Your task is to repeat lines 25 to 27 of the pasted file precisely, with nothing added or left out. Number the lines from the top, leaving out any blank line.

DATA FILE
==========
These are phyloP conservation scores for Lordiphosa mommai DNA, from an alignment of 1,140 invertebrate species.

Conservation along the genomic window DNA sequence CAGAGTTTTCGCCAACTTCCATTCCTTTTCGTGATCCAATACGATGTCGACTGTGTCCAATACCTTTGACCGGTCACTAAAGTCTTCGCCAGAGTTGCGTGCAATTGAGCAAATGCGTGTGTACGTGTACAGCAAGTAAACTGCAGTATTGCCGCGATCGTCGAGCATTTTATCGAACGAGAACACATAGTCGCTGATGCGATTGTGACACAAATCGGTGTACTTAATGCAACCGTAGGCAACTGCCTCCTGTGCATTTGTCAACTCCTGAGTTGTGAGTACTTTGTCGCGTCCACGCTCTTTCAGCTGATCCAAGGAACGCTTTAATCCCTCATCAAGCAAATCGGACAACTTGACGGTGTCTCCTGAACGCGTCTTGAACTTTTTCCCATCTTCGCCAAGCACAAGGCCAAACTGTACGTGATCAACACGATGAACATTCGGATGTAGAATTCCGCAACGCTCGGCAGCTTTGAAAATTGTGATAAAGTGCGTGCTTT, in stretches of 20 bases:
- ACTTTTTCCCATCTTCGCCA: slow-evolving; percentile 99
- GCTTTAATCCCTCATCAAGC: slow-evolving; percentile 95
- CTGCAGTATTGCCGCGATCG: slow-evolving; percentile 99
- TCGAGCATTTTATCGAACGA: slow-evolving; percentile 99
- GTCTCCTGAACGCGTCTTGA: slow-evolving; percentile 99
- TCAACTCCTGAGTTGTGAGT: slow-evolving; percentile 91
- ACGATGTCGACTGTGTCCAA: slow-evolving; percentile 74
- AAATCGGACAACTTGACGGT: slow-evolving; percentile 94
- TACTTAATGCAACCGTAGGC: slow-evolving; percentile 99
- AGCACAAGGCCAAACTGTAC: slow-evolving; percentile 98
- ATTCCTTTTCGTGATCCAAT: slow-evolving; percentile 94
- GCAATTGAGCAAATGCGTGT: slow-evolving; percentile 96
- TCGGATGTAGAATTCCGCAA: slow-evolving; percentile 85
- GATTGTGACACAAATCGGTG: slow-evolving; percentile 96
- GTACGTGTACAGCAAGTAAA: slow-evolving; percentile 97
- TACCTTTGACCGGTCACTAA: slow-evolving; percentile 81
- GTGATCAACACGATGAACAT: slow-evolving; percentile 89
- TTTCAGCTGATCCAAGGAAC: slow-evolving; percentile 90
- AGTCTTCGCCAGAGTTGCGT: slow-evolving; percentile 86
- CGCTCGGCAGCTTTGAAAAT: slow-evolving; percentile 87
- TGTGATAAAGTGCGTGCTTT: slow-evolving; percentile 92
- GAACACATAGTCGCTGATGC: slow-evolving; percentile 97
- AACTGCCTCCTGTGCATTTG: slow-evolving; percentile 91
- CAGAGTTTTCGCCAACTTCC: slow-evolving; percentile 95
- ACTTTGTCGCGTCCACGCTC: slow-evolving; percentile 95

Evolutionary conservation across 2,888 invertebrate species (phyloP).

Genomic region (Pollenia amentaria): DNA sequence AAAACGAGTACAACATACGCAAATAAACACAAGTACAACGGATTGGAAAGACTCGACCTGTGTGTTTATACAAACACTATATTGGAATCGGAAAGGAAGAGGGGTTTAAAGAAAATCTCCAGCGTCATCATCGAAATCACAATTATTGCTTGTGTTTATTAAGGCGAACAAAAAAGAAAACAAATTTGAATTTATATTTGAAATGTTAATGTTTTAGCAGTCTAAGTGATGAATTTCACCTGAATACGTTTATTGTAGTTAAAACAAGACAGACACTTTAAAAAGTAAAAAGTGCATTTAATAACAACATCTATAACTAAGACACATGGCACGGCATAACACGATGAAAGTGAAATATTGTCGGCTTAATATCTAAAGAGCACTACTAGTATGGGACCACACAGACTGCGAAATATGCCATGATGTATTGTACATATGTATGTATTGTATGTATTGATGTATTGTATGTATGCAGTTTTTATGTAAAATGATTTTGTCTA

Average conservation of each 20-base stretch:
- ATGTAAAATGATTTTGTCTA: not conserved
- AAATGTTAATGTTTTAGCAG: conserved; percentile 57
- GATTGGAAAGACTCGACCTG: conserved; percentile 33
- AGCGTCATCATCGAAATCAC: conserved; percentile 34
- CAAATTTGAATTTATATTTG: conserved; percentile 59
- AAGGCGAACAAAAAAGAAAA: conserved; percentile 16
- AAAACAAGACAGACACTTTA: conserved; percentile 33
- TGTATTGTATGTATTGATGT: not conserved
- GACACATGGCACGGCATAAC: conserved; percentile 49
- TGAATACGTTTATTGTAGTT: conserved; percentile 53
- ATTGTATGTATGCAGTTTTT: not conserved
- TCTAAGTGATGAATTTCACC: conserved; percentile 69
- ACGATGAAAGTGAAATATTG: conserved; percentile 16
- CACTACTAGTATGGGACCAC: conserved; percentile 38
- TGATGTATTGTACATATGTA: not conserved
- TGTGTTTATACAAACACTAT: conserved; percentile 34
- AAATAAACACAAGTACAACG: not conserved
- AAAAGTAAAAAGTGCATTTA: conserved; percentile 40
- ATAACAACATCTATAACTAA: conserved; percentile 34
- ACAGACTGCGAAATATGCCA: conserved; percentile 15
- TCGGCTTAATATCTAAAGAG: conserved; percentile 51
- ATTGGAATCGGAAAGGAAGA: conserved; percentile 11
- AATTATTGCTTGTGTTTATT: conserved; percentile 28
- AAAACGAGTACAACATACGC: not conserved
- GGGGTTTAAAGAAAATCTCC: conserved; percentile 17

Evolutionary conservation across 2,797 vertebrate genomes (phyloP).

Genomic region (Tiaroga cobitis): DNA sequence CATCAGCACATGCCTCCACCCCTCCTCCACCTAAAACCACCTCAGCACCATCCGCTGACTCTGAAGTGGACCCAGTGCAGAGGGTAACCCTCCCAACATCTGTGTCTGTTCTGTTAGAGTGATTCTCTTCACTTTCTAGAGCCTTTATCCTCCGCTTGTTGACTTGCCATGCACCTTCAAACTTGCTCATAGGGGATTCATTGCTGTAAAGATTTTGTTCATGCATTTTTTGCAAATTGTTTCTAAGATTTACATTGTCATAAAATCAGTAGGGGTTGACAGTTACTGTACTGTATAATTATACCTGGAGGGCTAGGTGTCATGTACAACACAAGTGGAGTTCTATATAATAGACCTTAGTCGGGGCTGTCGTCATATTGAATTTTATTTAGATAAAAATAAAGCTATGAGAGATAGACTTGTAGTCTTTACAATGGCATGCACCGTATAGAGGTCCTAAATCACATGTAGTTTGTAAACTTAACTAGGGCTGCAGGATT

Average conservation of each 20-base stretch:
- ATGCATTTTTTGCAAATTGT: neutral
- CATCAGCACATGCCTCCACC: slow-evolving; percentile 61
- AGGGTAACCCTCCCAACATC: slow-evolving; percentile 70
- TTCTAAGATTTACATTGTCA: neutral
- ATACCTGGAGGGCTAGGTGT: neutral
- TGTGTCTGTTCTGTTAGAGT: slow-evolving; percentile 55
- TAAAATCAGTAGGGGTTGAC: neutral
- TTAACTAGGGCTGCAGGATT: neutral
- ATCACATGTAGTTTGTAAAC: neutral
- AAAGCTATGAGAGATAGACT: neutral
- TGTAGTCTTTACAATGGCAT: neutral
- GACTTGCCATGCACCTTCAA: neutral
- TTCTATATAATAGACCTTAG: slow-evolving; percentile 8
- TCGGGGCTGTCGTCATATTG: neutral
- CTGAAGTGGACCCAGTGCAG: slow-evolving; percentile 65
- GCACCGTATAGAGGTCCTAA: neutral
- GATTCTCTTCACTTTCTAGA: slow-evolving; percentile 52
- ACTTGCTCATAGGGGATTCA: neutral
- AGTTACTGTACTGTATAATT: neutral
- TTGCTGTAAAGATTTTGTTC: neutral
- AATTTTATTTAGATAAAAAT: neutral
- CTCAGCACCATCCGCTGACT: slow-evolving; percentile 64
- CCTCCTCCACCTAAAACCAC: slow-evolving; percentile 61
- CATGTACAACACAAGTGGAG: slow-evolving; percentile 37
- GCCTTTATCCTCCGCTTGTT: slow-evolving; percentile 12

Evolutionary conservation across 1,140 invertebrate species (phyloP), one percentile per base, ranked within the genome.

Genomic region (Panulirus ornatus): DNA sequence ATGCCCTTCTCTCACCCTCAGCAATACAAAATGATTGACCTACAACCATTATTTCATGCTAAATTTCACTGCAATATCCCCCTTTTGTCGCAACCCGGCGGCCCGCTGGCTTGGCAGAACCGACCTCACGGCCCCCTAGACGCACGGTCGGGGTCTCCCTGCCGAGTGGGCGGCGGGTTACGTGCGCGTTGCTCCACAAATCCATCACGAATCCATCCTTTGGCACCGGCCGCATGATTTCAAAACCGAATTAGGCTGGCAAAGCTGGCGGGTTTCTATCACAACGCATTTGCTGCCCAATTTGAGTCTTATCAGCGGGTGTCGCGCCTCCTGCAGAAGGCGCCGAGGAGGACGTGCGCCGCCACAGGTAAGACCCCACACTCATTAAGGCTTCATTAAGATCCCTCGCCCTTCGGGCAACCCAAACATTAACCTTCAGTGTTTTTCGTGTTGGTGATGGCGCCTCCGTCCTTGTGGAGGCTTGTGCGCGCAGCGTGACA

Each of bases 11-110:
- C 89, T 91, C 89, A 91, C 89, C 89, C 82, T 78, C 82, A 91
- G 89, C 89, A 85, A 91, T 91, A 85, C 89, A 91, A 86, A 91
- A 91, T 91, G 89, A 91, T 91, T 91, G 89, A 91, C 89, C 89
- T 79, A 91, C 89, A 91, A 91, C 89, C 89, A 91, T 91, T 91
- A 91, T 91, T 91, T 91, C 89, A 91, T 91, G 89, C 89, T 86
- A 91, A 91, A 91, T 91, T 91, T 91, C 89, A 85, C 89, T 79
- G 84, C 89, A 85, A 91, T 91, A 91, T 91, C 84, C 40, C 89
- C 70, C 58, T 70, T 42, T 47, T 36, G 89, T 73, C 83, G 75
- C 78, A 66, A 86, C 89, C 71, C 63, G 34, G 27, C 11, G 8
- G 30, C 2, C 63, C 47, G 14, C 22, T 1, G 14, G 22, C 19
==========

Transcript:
- AACTGCCTCCTGTGCATTTG: slow-evolving; percentile 91
- CAGAGTTTTCGCCAACTTCC: slow-evolving; percentile 95
- ACTTTGTCGCGTCCACGCTC: slow-evolving; percentile 95